By Neal Peirce,

Maybe you’ve seen the headlines — “Engineers Warn Infrastructure Crumbling” — accompanied by stories saying it’s imperative we spend billions, sometimes trillions to fix America’s deteriorating roadways, bridges, water and sewer systems.

I’ve written some of those stories myself. And there’s no doubt — keeping public infrastructure in shape, like fixing leaks and keeping a house’s roof in decent condition, is the essence of common sense.

But which spending, and how? Especially on the roadways front, it’s time to think again, asserts Charles Marohn, a civil engineer and conservative Republican and founder of a “Strong Towns” website.

We built a massive interstate highway system — “and then built more,” Marohn asserts: “We poured money in highways, county roads and local streets. We have so much transportation infrastructure — a huge proportion of it with no productivity — that every level of government is now choking on maintenance costs.”

Quite often, Marohn contends, we maintain our “overbuilt” road network while virtually every other city and state service is being cut. Big dollar sums simply “feed strip development.” And on our superhighways, he argues, “We’ve spent trillions to save seconds in the first and last mile of each trip” — resulting in “the fake prosperity of a land use pattern that is bankrupting us, housing bubble and all.”

So when the American Society of Civil Engineers (ASCE) issued its latest report, arguing the United States needs to spend $1.7 trillion on highways and transit systems just by 2020 — doubling current budget projections — Marohn had a terse response. The demand, he said, was “self-serving,” a way to “open up the checkbook for our noble engineers.”

What’s more, Marohn insisted, several of ASCE’s projections of dire economic losses without massively increased spending were based on seriously flawed math.

So what should cities, towns and counties do in the face of radically reduced federal and state dollars for roads? Marohn has a harsh prescription: Focus on the roads you can actually build and maintain from your own resources.

Some localities are already there. Growing numbers of hard-pressed counties — in Michigan, Alabama, Pennsylvania and other states — are actually “depaving,” tearing up lightly-used asphalt rural roads and replacing them with gravel or other rough surfaces.

Other long-term, cost-saving strategies also exist for local governments. Examples: stop extending or improving roads for strip development. Focus on downtowns and neighborhood centers. Shift zoning to encourage mixed use instead of separated residential and commercial areas. And repeal sprawl inducements like minimum parking requirements for stores or apartment complexes.

The “Complete Streets” movement offers a promising model to make roads safer and “multi-use” friendly by redesigning them to be welcoming for everyone — walkers, cyclists, transit users, and motor vehicles. Even before the recession, my colleague Curtis Johnson noticed that in Minnesota, motorists faced with traffic congestion were finding ways to get closer to jobs and other places they need to be. Complete Streets could act as a magnet, conceivably accelerating the recently-reported decisions of some firms to desert their suburban office parks for more convenient in-town locations.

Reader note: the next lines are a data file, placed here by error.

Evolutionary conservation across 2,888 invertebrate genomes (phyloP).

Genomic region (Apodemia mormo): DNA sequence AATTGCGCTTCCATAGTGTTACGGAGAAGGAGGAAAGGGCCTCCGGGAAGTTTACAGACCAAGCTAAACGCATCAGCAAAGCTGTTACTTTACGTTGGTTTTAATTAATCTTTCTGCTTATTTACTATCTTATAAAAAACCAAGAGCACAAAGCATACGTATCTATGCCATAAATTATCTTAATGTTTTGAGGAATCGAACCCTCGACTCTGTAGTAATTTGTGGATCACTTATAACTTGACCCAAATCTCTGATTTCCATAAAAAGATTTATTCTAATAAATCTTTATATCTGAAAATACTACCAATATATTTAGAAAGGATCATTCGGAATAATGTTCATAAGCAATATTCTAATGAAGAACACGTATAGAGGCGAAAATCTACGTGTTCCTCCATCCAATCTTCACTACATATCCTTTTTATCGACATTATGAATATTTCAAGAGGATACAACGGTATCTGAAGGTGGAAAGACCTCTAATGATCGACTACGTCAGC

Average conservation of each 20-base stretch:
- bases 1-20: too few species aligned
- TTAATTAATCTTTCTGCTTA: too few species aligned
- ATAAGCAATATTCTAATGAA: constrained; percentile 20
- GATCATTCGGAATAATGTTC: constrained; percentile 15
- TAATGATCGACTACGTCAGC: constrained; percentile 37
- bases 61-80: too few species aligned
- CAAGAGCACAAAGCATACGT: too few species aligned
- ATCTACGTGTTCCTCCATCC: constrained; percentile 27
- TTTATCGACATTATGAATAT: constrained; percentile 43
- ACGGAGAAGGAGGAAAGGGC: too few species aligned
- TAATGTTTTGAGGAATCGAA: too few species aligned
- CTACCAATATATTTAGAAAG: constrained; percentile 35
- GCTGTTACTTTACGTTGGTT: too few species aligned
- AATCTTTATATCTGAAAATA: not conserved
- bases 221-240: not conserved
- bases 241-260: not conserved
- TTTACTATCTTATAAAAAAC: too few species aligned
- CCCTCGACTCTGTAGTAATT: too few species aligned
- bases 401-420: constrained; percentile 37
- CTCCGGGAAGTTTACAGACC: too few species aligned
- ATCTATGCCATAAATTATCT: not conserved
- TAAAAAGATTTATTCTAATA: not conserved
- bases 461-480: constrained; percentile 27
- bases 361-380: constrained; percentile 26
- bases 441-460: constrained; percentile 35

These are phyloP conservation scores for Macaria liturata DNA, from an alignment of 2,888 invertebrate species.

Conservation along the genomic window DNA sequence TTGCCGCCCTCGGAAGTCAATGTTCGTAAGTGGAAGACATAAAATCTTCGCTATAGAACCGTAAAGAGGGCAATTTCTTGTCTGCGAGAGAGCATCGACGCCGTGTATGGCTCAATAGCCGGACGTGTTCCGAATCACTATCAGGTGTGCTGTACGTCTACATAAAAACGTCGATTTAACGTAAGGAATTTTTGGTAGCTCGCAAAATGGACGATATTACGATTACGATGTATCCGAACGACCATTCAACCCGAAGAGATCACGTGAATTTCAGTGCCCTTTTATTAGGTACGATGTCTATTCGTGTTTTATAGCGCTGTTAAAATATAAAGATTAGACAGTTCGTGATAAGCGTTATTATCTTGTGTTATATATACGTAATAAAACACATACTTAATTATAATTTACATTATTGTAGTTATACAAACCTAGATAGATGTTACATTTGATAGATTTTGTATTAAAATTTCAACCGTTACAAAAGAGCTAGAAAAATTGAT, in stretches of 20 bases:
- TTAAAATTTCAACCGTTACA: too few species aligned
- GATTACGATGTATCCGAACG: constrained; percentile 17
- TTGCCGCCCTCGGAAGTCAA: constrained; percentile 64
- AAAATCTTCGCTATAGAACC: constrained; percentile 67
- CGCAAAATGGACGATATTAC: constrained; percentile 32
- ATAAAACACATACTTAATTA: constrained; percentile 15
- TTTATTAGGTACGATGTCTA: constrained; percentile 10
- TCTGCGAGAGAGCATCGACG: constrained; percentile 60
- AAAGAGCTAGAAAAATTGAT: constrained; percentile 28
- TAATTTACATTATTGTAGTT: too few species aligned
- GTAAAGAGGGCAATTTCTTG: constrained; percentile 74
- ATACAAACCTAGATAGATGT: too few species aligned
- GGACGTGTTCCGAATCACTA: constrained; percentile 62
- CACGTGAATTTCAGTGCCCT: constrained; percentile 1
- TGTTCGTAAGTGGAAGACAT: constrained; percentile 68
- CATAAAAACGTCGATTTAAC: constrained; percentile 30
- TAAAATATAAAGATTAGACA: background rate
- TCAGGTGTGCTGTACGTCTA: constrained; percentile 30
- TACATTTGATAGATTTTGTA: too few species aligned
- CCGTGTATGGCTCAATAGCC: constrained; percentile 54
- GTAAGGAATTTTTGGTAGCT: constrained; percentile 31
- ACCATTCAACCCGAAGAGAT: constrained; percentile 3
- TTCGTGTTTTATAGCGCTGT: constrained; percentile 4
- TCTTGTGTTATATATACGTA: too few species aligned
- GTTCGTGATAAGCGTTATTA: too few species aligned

It’s true — costs for maintaining and replacing antiquated urban water and sewer systems may be even tougher to deal with. But like roadways, they can more easily be made cost-efficient in areas of concentrated rather than spread-out development.

The harsh fact, however, is that no matter how well we reform land use, America’s need for prompt infrastructure repair and replacement remains a massive challenge. The engineers’ figures may be exaggerated, but the bottom line need isn’t.

Fortunately, there’s a partial solution that doesn’t require massive new and compounding public debt. It would be creation of a national infrastructure bank able to draw on some of the enormous sums of capital now on the sidelines, currently unavailable to state and local governments, in pension, sovereign, private-equity, hedge, insurance and corporate funds.
Most nations have such an instrument, notes Michael Likosky, senior fellow at New York University’s Institute for Public Knowledge. And now there’s a congressional proposal for an American Infrastructure Financing Authority, introduced by Sens. John Kerry (D-Mass) and Kay Bailey Hutchison (R-Texas).

Granted a one-time $10 billion federal capital infusion, the bank would be able to extend loans and limited loan guarantees to projects short on immediate cash but able to pay for themselves over the long term. Examples would include energy, water or trash disposal plants that can collect user fees, or seaports that anticipates a revenue flow from goods passing through.

Critically important: the proposed bank would be limited to 50 percent of a project’s cost. Private investment would have to cover the rest. That single requirement would represent a giant step toward assurance of the clear cost effectiveness that’s so easily forgotten, or conveniently overlooked, by every player from congressional and state legislative committees to state highway departments and city councils.

It’s about time.